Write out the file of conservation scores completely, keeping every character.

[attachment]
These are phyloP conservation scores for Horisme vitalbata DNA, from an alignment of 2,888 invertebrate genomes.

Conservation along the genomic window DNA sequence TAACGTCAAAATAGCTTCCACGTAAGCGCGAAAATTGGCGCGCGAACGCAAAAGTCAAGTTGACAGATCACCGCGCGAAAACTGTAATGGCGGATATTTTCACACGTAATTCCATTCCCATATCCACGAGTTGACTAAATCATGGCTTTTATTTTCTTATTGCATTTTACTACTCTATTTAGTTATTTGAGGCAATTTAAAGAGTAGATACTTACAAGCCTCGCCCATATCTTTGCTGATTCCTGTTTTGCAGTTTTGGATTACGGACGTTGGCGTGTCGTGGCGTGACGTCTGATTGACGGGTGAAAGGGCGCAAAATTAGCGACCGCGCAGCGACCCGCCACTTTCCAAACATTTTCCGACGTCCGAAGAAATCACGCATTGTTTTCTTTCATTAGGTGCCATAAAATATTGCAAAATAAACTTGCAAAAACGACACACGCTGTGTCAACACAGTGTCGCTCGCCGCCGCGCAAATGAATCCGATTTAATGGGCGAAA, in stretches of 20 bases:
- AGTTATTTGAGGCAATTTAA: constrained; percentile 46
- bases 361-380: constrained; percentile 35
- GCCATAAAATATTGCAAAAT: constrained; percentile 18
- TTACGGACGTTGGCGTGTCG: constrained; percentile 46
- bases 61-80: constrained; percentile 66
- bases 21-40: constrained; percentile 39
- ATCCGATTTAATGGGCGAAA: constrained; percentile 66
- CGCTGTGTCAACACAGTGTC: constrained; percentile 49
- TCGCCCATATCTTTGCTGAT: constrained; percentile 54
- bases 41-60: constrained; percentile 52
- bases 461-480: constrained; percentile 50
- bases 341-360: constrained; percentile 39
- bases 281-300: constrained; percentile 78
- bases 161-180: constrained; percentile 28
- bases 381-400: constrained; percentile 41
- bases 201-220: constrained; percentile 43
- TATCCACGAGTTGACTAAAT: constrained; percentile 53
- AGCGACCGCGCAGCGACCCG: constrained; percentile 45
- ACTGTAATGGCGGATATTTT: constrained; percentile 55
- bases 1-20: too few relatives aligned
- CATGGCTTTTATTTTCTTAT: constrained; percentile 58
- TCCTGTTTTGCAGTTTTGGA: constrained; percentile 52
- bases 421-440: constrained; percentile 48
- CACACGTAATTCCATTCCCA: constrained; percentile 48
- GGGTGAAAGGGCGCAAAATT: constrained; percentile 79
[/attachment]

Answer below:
These are phyloP conservation scores for Horisme vitalbata DNA, from an alignment of 2,888 invertebrate genomes.

Conservation along the genomic window DNA sequence TAACGTCAAAATAGCTTCCACGTAAGCGCGAAAATTGGCGCGCGAACGCAAAAGTCAAGTTGACAGATCACCGCGCGAAAACTGTAATGGCGGATATTTTCACACGTAATTCCATTCCCATATCCACGAGTTGACTAAATCATGGCTTTTATTTTCTTATTGCATTTTACTACTCTATTTAGTTATTTGAGGCAATTTAAAGAGTAGATACTTACAAGCCTCGCCCATATCTTTGCTGATTCCTGTTTTGCAGTTTTGGATTACGGACGTTGGCGTGTCGTGGCGTGACGTCTGATTGACGGGTGAAAGGGCGCAAAATTAGCGACCGCGCAGCGACCCGCCACTTTCCAAACATTTTCCGACGTCCGAAGAAATCACGCATTGTTTTCTTTCATTAGGTGCCATAAAATATTGCAAAATAAACTTGCAAAAACGACACACGCTGTGTCAACACAGTGTCGCTCGCCGCCGCGCAAATGAATCCGATTTAATGGGCGAAA, in stretches of 20 bases:
- AGTTATTTGAGGCAATTTAA: constrained; percentile 46
- bases 361-380: constrained; percentile 35
- GCCATAAAATATTGCAAAAT: constrained; percentile 18
- TTACGGACGTTGGCGTGTCG: constrained; percentile 46
- bases 61-80: constrained; percentile 66
- bases 21-40: constrained; percentile 39
- ATCCGATTTAATGGGCGAAA: constrained; percentile 66
- CGCTGTGTCAACACAGTGTC: constrained; percentile 49
- TCGCCCATATCTTTGCTGAT: constrained; percentile 54
- bases 41-60: constrained; percentile 52
- bases 461-480: constrained; percentile 50
- bases 341-360: constrained; percentile 39
- bases 281-300: constrained; percentile 78
- bases 161-180: constrained; percentile 28
- bases 381-400: constrained; percentile 41
- bases 201-220: constrained; percentile 43
- TATCCACGAGTTGACTAAAT: constrained; percentile 53
- AGCGACCGCGCAGCGACCCG: constrained; percentile 45
- ACTGTAATGGCGGATATTTT: constrained; percentile 55
- bases 1-20: too few relatives aligned
- CATGGCTTTTATTTTCTTAT: constrained; percentile 58
- TCCTGTTTTGCAGTTTTGGA: constrained; percentile 52
- bases 421-440: constrained; percentile 48
- CACACGTAATTCCATTCCCA: constrained; percentile 48
- GGGTGAAAGGGCGCAAAATT: constrained; percentile 79